One of the most complete word pictures of resurrection events is found in the Gospel of Luke, and here we read the fourth reference to the first day of the week.
Luke 23:52–54 "52 This man went unto Pilate, and begged the body of Jesus. 53 And he took it down, and wrapped it in linen, and laid it in a sepulchre that was hewn in stone, wherein never man before was laid. 54 And that day was the preparation, and the sabbath drew on."
Before reading further, let us carefully examine the inspired description of this crucifixion day. The vast Christian majority agrees that these events transpired on the day we now call Good Friday. Here it is called the "preparation" day, because it was a time for making special arrangements for the approaching Sabbath. In fact, the text states very simply "the sabbath drew on". This means that it was coming up next.
What else happened on that day Jesus died?
Luke 23:55-56 "55 And the women also, which came with him from Galilee, followed after, and beheld the sepulchre, and how his body was laid. 56 And they returned, and prepared spices and ointments; and rested the sabbath day according to the commandment."
During the rest of that fateful Friday, the devoted women bought the anointing materials and made further preparation for their Sunday morning visit to the tomb. Then, as the Sabbath was ushered in at sunset, they "rested the sabbath day according to the commandment". This identifies that holy day as the specific weekly Sabbath of the Ten Commandments and not the Passover or some other feast-sabbath that could have fallen on any day of the week.
The next verse tells what the women did on the day following the Sabbath.
Luke 24:1-2 "1 Now upon the first day of the week, very early in the morning, they came unto the sepulchre, bringing the spices which they had prepared, and certain others with them. 2 And they found the stone rolled away from the sepulchre."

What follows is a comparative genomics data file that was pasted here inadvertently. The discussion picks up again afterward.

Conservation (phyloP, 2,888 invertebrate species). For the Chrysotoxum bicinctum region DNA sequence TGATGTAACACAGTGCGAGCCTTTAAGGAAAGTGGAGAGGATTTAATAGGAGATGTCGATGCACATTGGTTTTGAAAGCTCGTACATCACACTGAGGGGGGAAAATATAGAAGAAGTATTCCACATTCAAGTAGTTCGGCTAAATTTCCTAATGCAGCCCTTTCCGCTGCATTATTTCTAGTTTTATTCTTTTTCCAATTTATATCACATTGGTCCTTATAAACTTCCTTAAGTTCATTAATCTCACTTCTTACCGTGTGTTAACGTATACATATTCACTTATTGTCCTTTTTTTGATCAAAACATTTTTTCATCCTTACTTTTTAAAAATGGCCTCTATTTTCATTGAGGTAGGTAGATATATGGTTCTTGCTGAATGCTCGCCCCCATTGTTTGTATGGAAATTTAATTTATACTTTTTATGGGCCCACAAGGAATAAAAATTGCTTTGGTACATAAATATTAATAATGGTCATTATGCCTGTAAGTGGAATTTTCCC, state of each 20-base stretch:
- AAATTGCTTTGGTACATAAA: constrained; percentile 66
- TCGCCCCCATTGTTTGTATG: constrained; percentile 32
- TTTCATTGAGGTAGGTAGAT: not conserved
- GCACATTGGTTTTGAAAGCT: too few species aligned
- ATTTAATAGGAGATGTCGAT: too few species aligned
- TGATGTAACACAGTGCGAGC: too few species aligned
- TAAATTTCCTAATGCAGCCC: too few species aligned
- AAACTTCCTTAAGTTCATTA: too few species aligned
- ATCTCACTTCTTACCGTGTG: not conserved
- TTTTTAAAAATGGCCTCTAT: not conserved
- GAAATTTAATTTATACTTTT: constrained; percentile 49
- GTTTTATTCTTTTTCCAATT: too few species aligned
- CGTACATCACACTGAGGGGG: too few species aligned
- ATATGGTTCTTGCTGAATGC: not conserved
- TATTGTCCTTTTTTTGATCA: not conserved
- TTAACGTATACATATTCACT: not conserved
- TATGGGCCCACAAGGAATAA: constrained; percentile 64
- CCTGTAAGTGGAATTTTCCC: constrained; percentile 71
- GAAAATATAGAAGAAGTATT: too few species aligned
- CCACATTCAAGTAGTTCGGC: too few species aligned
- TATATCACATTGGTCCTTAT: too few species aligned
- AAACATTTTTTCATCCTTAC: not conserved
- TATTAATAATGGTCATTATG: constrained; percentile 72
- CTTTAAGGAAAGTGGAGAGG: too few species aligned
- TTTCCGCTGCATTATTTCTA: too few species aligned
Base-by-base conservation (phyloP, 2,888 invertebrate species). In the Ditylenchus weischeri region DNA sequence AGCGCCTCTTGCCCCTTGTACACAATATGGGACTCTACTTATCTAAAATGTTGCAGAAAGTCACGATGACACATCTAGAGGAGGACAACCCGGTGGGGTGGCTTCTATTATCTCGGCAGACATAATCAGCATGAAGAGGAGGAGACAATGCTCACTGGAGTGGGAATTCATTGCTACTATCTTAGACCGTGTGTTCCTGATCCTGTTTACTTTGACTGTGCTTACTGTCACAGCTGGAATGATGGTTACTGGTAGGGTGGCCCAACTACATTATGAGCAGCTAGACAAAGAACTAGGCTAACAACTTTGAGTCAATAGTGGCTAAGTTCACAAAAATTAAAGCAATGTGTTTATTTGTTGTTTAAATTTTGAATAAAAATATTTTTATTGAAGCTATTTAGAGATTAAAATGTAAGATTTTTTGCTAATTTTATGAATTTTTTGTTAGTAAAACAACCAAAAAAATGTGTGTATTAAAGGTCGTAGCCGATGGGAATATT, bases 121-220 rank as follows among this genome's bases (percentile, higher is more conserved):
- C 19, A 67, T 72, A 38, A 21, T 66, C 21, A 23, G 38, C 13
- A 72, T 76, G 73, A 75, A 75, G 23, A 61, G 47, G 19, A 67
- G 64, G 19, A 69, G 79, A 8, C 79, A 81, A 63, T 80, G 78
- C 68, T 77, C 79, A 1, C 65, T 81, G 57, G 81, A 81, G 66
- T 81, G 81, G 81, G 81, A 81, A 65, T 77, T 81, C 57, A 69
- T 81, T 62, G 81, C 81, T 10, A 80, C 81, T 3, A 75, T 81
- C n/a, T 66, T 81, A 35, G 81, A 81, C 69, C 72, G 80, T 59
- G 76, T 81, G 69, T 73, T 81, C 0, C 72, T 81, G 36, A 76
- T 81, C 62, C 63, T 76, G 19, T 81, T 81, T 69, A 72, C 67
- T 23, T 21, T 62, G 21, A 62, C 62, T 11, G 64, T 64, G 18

First, we notice that the women came to do their regular labor on the day of the resurrection. Modern churches refer to that particular first day of the week as Easter Sunday. There can be no doubt that Jesus was raised sometime during the dark hours of that early morning. In none of the Gospel recitals do we have any evidence that the women, or anyone else, attached any sacredness to the day on which the resurrection took place.
Luke's account of that eventful weekend proves beyond any question that the true seventh-day Sabbath can still be precisely located. He describes the sequence of events over three successive days—Friday, Saturday, and Sunday. Jesus died on the preparation day (Friday), and the Sabbath (Saturday) was approaching. Christians now refer to it as Good Friday. The next day was the Sabbath "according to the commandment". Since the commandment plainly designates that "the seventh day is the sabbath of the Lord", that Sabbath had to be Saturday.
It is very interesting to note that Jesus rested in the tomb on the Sabbath from His work of redemption, just as He had rested from His work of creation on the Sabbath.
Genesis 2:2-3 "2 And on the seventh day God ended his work which he had made; and he rested on the seventh day from all his work which he had made. 3 And God blessed the seventh day, and sanctified it: because that in it he had rested from all his work which God created and made."
On the day following the Sabbath, Jesus rose. Today it is referred to as Easter Sunday, but the Bible designates it "the first day of the week". In the light of these indisputable, historical facts to which all Christianity subscribes, no one can plead ignorance of the true Sabbath. It is the day between Good Friday and Easter Sunday. Luke's record is such a perfect chronological account of those three days that even the most simple and uneducated can locate the biblical seventh day on our modern calendar.
Now we are prepared to examine the fifth New Testament statement concerning Sunday.
John 20:1 "The first day of the week cometh Mary Magdalene early, when it was yet dark, unto the sepulchre, and seeth the stone taken away from the sepulchre."
There is very little new information in John's description of the resurrection. Like all the other writers he gives no indication whatsoever that the first day of the week was ever counted holy or kept holy by anyone. So far, the significant common thread in all the Gospel stories has been a total absence of such evidence.